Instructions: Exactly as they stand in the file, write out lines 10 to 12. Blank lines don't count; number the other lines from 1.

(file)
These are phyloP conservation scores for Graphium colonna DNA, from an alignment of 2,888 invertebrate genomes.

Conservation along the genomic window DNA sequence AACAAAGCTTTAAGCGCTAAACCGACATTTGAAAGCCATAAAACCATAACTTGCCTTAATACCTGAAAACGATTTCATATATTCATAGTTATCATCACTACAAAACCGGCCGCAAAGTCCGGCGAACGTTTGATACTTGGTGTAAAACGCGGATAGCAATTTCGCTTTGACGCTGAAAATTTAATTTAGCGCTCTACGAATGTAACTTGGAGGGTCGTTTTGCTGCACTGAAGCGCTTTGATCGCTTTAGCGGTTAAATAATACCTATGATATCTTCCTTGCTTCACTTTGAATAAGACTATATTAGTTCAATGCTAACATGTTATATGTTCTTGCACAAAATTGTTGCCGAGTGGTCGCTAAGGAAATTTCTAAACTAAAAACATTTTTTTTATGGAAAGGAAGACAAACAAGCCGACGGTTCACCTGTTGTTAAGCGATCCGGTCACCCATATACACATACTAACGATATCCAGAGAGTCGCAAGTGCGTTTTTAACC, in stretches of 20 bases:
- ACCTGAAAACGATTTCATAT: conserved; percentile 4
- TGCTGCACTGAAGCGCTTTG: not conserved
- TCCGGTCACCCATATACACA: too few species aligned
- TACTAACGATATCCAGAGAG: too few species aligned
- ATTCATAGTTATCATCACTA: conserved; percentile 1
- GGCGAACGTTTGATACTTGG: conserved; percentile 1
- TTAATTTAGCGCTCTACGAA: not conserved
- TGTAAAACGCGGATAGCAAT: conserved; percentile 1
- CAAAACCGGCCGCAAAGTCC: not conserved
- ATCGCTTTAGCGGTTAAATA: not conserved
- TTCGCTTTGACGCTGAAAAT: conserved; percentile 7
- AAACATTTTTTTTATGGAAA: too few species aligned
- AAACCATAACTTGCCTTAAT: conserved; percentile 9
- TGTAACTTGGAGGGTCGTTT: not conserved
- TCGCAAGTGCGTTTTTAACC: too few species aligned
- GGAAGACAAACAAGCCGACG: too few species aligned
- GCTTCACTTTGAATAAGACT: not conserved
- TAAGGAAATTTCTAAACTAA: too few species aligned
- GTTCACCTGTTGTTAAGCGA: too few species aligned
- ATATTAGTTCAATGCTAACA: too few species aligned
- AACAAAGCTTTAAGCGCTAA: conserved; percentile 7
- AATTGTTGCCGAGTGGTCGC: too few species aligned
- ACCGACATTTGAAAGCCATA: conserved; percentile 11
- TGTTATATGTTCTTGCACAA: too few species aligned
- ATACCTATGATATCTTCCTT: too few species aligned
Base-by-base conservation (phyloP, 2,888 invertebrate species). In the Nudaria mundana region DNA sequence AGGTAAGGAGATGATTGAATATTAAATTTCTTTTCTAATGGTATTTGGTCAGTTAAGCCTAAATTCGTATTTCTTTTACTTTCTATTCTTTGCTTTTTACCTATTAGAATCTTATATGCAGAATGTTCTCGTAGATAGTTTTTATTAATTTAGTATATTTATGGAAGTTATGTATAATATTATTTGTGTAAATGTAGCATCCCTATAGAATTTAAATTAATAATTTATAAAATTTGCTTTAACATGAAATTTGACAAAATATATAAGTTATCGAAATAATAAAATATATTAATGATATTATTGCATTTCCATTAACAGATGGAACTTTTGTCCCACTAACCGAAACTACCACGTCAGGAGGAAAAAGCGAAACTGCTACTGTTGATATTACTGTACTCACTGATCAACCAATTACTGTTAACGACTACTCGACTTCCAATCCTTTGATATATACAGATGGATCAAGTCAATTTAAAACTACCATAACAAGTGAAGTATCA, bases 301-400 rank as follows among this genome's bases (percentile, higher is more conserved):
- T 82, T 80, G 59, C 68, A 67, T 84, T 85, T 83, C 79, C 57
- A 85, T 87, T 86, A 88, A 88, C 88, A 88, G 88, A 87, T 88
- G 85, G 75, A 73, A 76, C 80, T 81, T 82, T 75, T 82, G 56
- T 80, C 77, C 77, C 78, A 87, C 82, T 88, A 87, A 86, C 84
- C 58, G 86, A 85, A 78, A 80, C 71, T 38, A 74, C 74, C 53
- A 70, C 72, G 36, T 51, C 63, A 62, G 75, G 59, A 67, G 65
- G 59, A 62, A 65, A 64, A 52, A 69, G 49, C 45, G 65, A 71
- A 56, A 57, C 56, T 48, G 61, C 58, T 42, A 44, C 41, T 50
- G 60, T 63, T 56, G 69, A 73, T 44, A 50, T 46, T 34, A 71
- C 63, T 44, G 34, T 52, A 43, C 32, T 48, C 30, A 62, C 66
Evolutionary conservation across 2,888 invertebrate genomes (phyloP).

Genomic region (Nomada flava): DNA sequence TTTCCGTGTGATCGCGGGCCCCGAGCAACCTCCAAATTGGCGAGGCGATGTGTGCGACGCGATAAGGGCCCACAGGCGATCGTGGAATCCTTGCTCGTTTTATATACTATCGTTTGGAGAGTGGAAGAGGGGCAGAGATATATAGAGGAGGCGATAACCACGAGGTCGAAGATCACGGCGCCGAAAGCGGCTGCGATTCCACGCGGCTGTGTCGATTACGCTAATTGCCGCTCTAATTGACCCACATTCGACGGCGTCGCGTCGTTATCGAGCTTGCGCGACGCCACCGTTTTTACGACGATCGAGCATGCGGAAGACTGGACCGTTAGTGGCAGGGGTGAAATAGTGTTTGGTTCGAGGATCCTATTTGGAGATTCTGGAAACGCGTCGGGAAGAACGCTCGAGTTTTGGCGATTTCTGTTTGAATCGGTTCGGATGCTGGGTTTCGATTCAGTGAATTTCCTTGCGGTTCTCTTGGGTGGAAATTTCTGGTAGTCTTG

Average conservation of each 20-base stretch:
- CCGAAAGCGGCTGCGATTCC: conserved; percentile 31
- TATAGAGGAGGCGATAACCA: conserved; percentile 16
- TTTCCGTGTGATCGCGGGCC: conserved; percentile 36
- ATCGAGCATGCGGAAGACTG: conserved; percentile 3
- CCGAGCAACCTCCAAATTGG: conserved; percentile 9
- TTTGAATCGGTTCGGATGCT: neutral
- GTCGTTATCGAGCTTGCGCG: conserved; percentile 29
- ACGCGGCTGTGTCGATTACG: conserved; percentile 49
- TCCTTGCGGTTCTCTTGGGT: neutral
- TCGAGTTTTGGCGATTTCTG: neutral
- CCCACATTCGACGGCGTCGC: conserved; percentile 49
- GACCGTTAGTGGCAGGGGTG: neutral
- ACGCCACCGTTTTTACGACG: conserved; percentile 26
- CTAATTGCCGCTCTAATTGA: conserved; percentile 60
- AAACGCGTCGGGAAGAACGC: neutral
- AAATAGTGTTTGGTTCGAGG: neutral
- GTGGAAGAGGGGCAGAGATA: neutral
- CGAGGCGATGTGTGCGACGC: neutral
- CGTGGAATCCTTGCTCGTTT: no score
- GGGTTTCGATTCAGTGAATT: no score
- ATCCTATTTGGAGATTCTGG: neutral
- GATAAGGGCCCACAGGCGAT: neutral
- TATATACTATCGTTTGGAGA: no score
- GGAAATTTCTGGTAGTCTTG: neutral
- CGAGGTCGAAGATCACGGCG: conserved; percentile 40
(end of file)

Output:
- TGTAAAACGCGGATAGCAAT: conserved; percentile 1
- CAAAACCGGCCGCAAAGTCC: not conserved
- ATCGCTTTAGCGGTTAAATA: not conserved